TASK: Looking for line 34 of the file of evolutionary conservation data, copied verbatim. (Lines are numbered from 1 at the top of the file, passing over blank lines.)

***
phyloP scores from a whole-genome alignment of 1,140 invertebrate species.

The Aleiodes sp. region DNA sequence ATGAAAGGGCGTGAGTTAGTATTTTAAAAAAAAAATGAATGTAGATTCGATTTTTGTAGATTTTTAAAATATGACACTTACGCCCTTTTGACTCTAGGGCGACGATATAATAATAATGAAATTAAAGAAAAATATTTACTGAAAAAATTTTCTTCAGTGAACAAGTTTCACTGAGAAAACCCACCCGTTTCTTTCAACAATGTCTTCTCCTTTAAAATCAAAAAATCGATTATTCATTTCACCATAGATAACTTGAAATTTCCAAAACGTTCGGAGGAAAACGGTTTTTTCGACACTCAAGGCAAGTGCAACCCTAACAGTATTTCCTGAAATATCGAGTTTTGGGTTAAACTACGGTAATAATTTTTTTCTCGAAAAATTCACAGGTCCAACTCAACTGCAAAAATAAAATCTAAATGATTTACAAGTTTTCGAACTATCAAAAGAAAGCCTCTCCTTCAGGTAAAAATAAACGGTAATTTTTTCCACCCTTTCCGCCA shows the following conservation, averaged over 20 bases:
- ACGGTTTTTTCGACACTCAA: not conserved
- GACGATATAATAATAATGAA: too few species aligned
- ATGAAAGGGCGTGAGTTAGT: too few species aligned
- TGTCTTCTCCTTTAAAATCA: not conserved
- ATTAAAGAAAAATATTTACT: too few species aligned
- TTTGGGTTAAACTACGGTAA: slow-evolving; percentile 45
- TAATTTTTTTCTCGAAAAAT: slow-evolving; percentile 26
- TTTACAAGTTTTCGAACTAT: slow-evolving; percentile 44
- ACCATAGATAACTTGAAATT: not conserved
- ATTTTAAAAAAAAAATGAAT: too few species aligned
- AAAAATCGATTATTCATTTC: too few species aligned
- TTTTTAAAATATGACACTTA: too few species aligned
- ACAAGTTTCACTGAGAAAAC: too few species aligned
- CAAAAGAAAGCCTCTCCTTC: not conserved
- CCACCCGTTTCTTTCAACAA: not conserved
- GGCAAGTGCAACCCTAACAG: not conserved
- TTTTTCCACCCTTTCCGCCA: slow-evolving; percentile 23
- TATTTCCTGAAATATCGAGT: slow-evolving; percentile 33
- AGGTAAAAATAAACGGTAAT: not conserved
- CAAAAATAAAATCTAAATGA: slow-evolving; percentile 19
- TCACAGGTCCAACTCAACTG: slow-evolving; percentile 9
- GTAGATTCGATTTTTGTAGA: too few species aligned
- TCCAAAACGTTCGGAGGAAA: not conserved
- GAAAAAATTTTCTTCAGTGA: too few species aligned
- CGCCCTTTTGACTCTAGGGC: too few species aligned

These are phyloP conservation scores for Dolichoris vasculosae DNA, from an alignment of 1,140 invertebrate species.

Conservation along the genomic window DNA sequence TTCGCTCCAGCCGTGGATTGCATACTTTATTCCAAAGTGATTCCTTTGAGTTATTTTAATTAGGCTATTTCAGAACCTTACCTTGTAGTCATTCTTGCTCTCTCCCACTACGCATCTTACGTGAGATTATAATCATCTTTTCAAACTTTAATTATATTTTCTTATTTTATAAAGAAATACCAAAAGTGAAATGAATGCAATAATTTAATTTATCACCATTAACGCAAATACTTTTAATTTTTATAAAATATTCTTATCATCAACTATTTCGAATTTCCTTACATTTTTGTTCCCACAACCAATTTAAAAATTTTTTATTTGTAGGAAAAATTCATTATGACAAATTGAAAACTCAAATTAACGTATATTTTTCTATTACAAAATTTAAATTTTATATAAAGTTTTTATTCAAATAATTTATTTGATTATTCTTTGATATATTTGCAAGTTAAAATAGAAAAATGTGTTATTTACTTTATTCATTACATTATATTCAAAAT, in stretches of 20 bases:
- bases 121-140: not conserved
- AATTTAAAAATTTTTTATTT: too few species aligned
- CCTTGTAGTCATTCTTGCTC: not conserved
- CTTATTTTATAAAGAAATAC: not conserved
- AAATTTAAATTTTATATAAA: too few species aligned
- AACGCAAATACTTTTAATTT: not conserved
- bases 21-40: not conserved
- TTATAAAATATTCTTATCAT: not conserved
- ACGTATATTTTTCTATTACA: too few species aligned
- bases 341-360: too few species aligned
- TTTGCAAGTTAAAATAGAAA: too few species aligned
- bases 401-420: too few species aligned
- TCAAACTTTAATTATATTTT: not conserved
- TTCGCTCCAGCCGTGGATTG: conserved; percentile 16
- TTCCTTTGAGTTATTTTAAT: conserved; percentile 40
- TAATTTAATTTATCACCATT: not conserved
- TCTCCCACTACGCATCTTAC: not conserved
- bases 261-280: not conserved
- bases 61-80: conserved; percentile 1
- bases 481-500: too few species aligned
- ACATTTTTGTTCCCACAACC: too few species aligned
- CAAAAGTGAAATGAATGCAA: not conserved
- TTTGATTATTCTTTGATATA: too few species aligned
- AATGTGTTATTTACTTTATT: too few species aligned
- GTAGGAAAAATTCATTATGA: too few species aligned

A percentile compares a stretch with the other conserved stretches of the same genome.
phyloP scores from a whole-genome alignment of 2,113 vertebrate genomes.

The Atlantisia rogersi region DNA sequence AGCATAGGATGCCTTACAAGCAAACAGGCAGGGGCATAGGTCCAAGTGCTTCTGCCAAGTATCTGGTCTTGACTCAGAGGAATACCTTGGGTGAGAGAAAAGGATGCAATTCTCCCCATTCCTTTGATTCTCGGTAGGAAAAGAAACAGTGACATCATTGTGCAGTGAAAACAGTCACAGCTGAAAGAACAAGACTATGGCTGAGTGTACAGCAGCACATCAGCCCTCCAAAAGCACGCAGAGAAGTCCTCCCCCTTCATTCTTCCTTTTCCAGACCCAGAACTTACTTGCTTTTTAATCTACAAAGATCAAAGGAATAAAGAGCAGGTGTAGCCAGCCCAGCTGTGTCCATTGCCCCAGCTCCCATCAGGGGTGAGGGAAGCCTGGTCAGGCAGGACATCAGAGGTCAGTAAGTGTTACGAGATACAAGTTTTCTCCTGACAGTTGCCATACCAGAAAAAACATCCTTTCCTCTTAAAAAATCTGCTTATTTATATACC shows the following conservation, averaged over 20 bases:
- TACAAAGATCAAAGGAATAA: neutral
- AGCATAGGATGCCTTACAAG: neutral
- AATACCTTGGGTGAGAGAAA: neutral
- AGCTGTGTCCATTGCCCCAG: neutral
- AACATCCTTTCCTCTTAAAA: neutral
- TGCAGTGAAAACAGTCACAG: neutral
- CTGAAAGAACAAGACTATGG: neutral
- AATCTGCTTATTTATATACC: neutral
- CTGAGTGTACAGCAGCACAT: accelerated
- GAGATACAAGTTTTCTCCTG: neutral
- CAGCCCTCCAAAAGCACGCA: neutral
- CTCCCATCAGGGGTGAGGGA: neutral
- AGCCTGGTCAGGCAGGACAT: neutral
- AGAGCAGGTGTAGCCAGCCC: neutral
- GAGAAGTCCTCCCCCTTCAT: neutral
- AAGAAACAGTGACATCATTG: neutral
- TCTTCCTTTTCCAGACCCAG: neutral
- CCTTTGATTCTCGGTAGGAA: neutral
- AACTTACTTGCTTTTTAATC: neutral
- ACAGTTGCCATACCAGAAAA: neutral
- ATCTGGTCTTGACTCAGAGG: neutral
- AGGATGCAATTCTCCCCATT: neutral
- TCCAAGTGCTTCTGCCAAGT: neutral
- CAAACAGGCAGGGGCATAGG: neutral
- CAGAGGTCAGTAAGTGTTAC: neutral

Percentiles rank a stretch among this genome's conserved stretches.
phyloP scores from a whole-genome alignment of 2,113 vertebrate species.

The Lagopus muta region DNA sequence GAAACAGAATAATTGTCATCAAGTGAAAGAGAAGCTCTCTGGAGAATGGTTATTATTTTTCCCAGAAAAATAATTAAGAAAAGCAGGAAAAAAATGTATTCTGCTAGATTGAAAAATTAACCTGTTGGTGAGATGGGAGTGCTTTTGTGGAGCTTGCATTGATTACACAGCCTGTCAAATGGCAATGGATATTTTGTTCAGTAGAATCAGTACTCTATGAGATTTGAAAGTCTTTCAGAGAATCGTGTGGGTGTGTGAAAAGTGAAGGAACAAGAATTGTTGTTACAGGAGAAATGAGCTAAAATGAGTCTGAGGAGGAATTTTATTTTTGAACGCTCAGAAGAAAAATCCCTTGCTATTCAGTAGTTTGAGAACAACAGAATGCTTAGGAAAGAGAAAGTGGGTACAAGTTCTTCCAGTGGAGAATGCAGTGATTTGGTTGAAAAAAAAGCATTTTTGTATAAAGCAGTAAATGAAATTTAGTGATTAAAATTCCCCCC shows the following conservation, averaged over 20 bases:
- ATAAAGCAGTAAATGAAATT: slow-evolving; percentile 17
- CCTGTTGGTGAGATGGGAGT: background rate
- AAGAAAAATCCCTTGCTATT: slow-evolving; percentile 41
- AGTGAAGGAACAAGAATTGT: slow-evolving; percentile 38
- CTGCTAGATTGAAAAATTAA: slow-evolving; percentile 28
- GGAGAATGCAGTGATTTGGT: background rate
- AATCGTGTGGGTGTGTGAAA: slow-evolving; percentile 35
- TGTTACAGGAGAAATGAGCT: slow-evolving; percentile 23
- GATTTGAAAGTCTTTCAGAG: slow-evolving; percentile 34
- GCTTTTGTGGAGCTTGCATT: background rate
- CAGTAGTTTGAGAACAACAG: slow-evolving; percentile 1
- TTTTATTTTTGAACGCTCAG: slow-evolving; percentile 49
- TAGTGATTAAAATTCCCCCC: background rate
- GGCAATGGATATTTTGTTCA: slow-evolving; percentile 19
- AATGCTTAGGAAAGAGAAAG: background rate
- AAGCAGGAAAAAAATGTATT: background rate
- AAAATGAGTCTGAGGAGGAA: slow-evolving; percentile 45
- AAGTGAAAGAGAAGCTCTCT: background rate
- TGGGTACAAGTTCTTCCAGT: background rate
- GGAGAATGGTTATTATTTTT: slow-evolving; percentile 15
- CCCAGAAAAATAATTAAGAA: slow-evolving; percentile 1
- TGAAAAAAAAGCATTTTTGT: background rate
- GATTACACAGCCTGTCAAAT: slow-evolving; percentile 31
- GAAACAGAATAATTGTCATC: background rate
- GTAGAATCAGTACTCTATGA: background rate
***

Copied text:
- AAATTTAAATTTTATATAAA: too few species aligned